|Monday, Feb 8, 2016, 01:55:49 AM|
Wednesday, December 01, 2004
Lightning in a Bottle/Fade to Black
Kind of blue: Lightning in a Bottle fails to deliver a history of the blues
There's huge up and down sides to Lightning in a Bottle. Director Antoine (Training Day) Fuqua's documentary of the February 2003 Radio City Music Hall show celebrating 100 years of the blues opens with a welcoming speech from co-producer Martin Scorsese. He tells us, "What we're going to try to do during this time is tell the story of this great music from its beginnings."
The trouble is, the film never does that. We get a plethora of veteran recording artists, and a healthy sprinkling of not-so-old talents as well. But the selections of songs are always arbitrary, and other than a few brief montages--a Deep South lynching here, a pic of a "whites only" water fountain there--we never get a sense of context for the music, let alone a beginning. The interviews are often little more than generic backstage banter.
Although the concert footage is not particularly well-shot (little has been thought out in terms of camera angles), the movie soars whenever we're treated to the likes of B.B. King, David "Honeybody" Edwards and Vegas' own Ruth Brown (who offers one of the film's few helpful observations about how the blues allowed troubled young black men to be emotional and still keep their dignity). Also impressive are the "youngsters": Natalie Cole, Bonnie Raitt, Robert Cray.
We get a strong sense from these performances that the music is an irrevocable link from their souls to the outside world (something I don't think we get from, say, hip hop or opera). I wish the film had made some attempt to show us that link--and how the "movement" grew from the impoverished black South and spread to the industrial white North.
It's often said that the history of the blues is a history of America, and the lack of history in this sometimes musically breathtaking film is disappointing and perplexing.--Anthony Del Valle
The gift and the curse
Rock has long dominated the concert film, with hip hop not so much bringing up the rear as foregoing the endeavor completely. This isn't necessarily the rappers' fault--staging a hip hop tour is nothing short of a logistical nightmare, not helped by people in the industry and law enforcement that continue to stigmatize both performers and their fans. However, one of the genre's icons, Jay-Z, shot a behind-the-scenes documentary of his 1999 Roc-a-Fella tour and released it in 2000 as Backstage. So, when he became the first headlining rapper to sell out an arena--NYC's Madison Square Garden--in less than two hours, it made sense that he'd record the proceedings for posterity as well.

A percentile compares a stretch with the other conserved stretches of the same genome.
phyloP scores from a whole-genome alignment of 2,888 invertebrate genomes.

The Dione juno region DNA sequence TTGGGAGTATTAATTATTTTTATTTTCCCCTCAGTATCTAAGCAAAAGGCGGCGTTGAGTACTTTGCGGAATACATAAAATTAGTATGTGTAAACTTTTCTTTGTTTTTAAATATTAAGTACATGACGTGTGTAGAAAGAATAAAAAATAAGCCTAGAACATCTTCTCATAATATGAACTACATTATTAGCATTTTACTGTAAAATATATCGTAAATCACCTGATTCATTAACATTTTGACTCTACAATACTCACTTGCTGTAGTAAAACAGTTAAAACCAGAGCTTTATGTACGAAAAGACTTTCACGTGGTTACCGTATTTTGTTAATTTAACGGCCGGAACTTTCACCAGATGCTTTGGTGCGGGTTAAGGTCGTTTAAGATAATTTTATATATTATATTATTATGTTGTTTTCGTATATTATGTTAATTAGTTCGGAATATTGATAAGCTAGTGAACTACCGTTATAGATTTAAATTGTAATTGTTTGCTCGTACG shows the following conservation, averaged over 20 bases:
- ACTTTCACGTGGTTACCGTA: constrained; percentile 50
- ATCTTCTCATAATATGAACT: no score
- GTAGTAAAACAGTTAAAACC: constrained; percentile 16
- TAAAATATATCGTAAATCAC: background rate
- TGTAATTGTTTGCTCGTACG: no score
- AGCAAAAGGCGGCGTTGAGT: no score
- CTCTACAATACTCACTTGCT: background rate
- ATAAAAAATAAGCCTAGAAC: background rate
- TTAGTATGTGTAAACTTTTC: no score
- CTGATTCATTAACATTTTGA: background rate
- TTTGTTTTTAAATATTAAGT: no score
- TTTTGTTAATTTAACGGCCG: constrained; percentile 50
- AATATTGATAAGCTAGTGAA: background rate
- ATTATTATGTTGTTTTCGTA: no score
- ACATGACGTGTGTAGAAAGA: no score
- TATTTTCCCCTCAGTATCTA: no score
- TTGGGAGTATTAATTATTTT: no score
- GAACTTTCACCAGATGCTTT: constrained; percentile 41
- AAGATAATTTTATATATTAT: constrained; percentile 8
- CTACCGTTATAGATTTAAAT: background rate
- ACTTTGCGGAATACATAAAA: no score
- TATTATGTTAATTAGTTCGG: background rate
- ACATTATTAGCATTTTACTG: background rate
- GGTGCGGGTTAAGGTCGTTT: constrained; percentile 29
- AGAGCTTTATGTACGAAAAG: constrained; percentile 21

Fade to Black, like Backstage, breaks ground for the rap documentary in that, unlike Backstage, it is mostly a performance film. It might just be the first genuine concert flick to feature hip hop. Yet, by differentiating his new film from his old one, Jay-Z supposes his audience will want an essentially condensed version of his live show for the big screen. They might at first, but chances are, after a few numbers, the realization will hit that they're not getting as worked up as the crowd in the movie is. Part of this is rooted in the difficulty of getting that electric vibe from a pop show to translate to a movie experience. And part of it stems from Jay-Z, despite his many talents, or boasts to the contrary, lacking the charisma to be a true showman. At nearly two hours, Fade becomes a lot to ask of its viewers.
Luckily, the duration is made less cumbersome thanks to breaks involving the creation of 2003's The Black Album, Jay-Z's supposed final recording. His efforts in collecting beats, searching for inspiration, collaborating with hip-hop visionaries like Pharrell Williams and recording rhymes--from memory, no less--with legendary producer Rick Rubin are moments to cherish, as the rapper steps in front of his hardened faãade. More artistic revelation--and less narcissistic celebration--would have made Fade a worthy send-off.--Mike Prevatt